A fascinating talk at the Cheltenham Bird Club by Graham Martin, whose speciality is bird vision. Having given us the elegant idea that “a bird is a wing guided by an eye“, he then proceeded to argue against it.
He suggested that the evolution of birds’ eyes is not driven by the long-distance vision required by flying, but by the requirements of close-up work, specifically that of feeding. If you can’t fly accurately, you can usually get away with a clumsy landing; but if you can’t peck accurately or grab from your parent’s bill, you starve quite rapidly. The vast array of different bill-shapes is complemented by a wide variation in birds’ visual capability (although this is much less obvious) which allows each species to use its particular bill to good effect.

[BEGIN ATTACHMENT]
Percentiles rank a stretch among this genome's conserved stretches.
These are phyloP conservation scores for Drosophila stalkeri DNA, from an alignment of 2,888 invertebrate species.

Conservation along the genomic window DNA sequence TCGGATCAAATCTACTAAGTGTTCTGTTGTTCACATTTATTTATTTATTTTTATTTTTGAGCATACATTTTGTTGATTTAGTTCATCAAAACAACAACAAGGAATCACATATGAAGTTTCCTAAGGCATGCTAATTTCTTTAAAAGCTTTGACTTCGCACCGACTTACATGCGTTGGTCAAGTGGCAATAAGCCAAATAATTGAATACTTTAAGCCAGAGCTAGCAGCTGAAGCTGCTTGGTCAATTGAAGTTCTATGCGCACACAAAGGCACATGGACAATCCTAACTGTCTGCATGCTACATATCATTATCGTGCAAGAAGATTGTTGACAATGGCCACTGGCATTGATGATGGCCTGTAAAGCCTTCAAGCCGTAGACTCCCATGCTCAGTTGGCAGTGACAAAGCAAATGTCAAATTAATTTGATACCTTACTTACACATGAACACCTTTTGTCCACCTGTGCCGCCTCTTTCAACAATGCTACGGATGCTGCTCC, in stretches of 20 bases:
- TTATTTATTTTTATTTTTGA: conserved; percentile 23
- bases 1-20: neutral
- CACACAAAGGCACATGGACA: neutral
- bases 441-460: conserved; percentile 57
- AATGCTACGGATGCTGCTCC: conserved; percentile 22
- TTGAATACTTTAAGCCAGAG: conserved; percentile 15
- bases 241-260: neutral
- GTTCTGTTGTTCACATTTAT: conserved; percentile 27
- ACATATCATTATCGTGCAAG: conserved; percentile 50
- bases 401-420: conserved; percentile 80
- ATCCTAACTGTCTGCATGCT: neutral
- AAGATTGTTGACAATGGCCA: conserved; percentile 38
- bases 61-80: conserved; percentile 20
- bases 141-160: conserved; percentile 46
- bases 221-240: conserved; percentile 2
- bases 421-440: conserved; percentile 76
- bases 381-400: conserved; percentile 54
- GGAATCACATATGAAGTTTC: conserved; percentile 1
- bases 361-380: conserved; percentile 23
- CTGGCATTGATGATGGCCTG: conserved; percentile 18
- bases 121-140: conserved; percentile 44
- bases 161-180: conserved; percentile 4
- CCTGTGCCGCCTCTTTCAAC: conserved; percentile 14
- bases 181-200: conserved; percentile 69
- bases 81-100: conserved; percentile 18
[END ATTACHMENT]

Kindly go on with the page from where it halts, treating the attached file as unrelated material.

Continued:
Graham’s work on birds’ eyes and blind spots has practical implications for collisions with man-made structures like pylons and wind turbines. Some birds have evolved to scan the ground while flying, and so their blind spots – the top of the head and the back of the neck – face the way they’re moving. This can be dangerous today, but then there hasn’t often been anything in their line of flight until the last fifty years.